Deep Space Network Ditches Dialup

So, are they really using dialup to talk to the Mars rovers?
Not literally a dialup modem, no, but let's face it, the current Deep Space Network is painfully slow - even slower than those old 14.4k dialup modems we used to use in the early 90's. Hands up who misses the days of quick touch tone dialing and high-pitched fax connecting sounds? Yeah me too, but only from an aesthetic perspective - the convenience of an always on blazing fast cable connection is worth losing the nostalgia. That stark comparison does serve to illustrate the point that we are currently using something akin to those old modems to talk to all of our probes, landers and spacecraft that are at work all around the solar system. The latest incredible image from the HiRISE camera in orbit around Mars has to be transmitted at painfully slow speeds - the scientists liken it to trying to watch an HD clip on YouTube using a dialup connection. The buffering of the first minute alone would take hours.

A stunning image of Mars from HiRISE

The good news is that NASA is giving the whole system an overhaul in preparation for the upcoming Moon,  Mars and Beyond missions. Coming out of savings in the annual $400 million Deep Space Network budget, the upgrade will boost current performance by over 50 times. What this means is that when we do eventually set foot on the Moon and Mars, we won't be limited to those grainy old analogue TV pictures that were so washed out Neil Armstrong almost blended into the scenery, we'll be able to watch proper HD video of the events in real time.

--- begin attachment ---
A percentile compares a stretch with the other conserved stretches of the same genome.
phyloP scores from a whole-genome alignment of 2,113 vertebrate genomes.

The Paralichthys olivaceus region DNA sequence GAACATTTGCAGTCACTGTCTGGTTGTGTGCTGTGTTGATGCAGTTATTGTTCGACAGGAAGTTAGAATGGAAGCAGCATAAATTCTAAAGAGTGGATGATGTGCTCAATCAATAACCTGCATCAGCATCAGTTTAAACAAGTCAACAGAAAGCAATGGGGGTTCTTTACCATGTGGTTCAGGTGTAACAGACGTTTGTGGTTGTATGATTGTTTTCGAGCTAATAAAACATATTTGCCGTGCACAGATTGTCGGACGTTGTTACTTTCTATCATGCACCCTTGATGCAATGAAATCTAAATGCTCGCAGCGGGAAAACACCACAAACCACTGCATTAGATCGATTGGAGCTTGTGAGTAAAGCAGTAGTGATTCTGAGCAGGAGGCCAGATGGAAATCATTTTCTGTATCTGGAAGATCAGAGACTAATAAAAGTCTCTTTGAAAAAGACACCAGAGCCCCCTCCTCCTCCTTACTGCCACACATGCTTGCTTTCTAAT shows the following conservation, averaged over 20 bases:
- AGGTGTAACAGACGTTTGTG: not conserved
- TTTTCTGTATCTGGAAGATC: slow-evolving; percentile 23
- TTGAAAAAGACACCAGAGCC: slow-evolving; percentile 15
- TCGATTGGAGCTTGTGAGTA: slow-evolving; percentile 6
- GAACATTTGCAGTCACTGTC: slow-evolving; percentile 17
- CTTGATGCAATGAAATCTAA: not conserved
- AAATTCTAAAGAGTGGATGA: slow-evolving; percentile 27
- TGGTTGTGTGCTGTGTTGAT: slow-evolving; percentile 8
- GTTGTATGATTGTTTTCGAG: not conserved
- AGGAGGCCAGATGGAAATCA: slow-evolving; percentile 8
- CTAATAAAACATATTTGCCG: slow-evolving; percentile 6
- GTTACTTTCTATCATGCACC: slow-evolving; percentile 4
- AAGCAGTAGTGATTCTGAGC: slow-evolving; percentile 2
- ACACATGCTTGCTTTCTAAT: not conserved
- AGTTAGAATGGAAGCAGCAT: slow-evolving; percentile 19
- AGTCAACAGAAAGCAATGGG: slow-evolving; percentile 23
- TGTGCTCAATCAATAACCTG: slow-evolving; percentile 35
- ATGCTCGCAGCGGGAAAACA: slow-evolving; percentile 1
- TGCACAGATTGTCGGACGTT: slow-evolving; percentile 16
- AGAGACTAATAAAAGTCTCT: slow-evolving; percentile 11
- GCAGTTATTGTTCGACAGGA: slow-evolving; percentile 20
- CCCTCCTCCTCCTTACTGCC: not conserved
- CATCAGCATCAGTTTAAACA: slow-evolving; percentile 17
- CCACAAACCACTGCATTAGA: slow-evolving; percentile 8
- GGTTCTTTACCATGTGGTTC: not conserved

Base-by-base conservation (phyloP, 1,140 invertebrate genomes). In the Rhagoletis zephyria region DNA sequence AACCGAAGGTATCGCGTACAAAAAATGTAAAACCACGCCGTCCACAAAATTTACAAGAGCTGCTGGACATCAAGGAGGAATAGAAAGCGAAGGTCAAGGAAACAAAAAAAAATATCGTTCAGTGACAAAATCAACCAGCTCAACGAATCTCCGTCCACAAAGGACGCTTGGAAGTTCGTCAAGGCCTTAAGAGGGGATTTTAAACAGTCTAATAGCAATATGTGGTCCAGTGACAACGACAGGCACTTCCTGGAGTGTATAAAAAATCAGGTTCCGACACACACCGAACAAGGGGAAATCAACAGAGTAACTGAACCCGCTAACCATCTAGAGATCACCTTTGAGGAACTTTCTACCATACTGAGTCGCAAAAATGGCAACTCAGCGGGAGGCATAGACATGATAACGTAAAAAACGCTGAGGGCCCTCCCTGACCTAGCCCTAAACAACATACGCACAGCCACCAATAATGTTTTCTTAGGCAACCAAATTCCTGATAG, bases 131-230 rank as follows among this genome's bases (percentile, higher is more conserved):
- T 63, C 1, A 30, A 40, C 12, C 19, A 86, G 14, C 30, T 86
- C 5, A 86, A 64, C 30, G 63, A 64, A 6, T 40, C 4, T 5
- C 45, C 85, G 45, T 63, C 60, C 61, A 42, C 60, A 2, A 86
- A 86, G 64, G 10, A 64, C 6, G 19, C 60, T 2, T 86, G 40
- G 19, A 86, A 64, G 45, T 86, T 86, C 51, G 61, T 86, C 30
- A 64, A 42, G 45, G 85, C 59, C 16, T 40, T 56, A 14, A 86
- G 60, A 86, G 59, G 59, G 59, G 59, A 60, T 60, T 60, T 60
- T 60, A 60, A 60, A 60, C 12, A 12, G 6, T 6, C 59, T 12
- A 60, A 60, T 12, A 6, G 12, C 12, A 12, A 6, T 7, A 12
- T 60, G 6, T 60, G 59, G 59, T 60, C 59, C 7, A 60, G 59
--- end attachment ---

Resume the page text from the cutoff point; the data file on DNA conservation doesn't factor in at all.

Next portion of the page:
Of course there is a far more wide ranging use than human exploration, the current cadre of probes and landers will have a much shorter wait for an available slot in communications time before sending their data back to Earth. The future will no doubt bring even greater improvements, like laser based communication that is less susceptible to disruption from space weather and solar activity, but for now this upgrade will serve as a good next step in our drive into the cosmos.

Personally, I think it is very sad that this kind of upgrade has to come from a budget savings drive, rather than a direct funding injection, but such is the state of space exploration today - we are at the whim of more important issues on the ground. My view is that we need to be exploring space yesterday! It's all very well to think that our little Earth is a nice cozy safe and warm place to live, but it's a big bad universe out there and it is looking for the next great way to make life difficult for us. Stop wasting time fighting amongst ourselves over the piffling resources of our home planet and start looking where it is in abundance - out there!

Image credit: NASA/JPL/University of Arizona
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